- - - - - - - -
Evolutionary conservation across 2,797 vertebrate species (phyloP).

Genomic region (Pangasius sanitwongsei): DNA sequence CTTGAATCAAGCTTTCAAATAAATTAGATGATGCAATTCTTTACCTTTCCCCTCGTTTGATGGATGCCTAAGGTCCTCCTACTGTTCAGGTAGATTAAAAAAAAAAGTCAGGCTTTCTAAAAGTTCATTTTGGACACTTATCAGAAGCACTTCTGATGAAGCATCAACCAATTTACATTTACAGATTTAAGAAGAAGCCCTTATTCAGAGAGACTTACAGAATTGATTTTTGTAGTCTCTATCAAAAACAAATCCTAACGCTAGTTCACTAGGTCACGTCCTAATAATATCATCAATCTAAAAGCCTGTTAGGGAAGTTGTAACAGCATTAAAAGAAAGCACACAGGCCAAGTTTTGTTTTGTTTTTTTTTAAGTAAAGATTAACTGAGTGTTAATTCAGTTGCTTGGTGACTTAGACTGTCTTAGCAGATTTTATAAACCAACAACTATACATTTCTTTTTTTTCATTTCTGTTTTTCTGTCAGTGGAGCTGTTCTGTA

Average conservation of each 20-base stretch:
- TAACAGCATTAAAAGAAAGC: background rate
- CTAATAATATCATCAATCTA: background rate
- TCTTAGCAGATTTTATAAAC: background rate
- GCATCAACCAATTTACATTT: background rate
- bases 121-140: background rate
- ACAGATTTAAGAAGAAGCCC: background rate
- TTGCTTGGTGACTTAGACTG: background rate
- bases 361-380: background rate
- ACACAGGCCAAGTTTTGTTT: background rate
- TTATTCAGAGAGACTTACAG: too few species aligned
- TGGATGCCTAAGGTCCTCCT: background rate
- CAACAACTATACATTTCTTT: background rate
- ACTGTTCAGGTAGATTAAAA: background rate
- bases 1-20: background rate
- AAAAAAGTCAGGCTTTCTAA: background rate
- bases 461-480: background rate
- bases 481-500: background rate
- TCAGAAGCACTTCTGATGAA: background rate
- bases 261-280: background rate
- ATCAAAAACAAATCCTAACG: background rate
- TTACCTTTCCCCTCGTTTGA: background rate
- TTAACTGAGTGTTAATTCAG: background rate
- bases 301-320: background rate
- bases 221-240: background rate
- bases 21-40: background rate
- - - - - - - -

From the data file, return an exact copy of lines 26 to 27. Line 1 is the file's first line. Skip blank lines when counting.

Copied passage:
- bases 301-320: background rate
- bases 221-240: background rate